'Stellar Wind' collected Internet metadata through 2011


Fallout from revelations of American Internet spying made by former intelligence community contractor Edward Snowden continues to pile up amid new disclosures made from the trove of documents Snowden made available to select publications.

Among those disclosures is a June 27 article by The Guardian based on a top secret draft report from the National Security Agency's inspector general and a Justice Department 2007 secret memo. The documents show that the Obama administration continued until 2011 a NSA surveillance program dubbed "Stellar Wind" to collect bulk Internet metadata (Internet protocol addresses, email addresses, dates and times, but not subject lines). At first, the program required at least one party to be outside the United States , but eventually the NSA gained authority to "analyze communications metadata associated with United States persons and persons believed to be in the United States," as the Justice Department memo says.

The program is different from PRISM, an intelligence community bulk collection program gathering the content, rather than just metadata, of communications made through major U.S. Internet companies but restricted by the FISA Amendments Act to communications involving non-U.S. persons reasonably believed to be located abroad and involved with terrorism or for purposes of foreign intelligence gathering.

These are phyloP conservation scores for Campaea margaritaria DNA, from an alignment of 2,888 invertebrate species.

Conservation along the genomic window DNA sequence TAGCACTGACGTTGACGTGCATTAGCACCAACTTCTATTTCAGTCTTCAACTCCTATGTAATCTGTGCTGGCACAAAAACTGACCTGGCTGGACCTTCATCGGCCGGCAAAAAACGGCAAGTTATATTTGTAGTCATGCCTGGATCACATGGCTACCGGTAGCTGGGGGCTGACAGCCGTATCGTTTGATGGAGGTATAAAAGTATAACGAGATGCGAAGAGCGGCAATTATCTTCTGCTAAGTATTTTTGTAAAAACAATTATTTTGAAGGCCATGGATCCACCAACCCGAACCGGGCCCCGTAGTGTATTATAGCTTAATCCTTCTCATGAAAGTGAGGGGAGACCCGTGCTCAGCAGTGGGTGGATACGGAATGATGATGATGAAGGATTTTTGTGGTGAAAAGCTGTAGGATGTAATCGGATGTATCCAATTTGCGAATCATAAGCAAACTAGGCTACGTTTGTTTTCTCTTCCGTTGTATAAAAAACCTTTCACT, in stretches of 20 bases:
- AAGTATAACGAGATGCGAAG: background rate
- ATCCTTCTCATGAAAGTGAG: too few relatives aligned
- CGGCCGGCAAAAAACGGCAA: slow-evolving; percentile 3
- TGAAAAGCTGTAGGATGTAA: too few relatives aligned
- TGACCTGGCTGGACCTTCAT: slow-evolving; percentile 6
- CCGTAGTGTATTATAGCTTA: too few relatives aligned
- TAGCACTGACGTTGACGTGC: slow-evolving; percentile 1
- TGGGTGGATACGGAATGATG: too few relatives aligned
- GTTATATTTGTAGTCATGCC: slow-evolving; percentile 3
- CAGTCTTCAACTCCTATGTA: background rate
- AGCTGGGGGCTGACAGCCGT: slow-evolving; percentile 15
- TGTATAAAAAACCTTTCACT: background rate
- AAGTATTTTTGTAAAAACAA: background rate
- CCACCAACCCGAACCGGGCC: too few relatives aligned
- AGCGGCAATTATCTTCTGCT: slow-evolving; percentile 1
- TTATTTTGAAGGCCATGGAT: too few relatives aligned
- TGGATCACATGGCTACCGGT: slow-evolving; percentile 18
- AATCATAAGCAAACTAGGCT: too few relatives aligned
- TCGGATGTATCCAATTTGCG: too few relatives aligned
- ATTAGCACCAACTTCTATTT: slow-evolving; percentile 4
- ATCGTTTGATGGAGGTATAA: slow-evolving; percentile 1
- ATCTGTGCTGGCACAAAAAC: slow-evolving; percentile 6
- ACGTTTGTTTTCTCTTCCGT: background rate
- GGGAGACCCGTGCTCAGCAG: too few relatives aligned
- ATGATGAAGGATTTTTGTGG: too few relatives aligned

An Obama administration spokesman told The Guardian that the Stellar Wind collection was authorized by the Foreign Intelligence Surveillance Court but was discontinued in 2011 "as the result of an interagency review." The British newspaper also notes that some Internet collection mechanisms remain in place, stating that it has additional records showing that he NSA in December 2012 launched a new program allowing it to analyze communications "with one end inside the U.S., leading to a doubling of the amount of data passing through its filters."

In a July 2 statement, two senators critical of the growth in surveillance by the intelligence community said legal authority for Stellar Wind stemmed from Section 215 of the Patriot Act, (codified at 50 USC § 1861), which permits the federal government to obtain "any tangible things" relevant to a terrorism investigation.

In the statement, Sens. Ron Wyden (D-Ore.) and Mark Udall (D-Colo.) say they were familiar with the collection. "We were very concerned about this program's impact on Americans' civil liberties and privacy rights, and we spent a significant portion of 2011 pressing intelligence officials to provide evidence of its effectiveness," they say, adding that they believe the intelligence community also "significantly exaggerated this program's effectiveness."

Intelligence community exaggeration has been a topic of discussion lately, especially following a March 12 hearing during which Wyden asked Director of National Intelligence James Clapper "does the NSA collect any type of data at all on millions or hundreds of millions of Americans."

Clapper replied "No sir…not wittingly." A June 21 statement (.pdf) from Clapper says the answer was based on Section 702 authorities (the FISA Amendments Act provision that authorizes PRISM), not Section 215 authority. "I realized later than Sen. Wyden was asking about Section 215 metadata collection, rather than content collection. Thus, my response was clearly erroneous – for which I apologize," the statement says.

For more:
- go to the June 27 Guardian report
- go to the top secret draft report
- go to the secret memo
- go to the July 2 statement
- go to the June 21 statement

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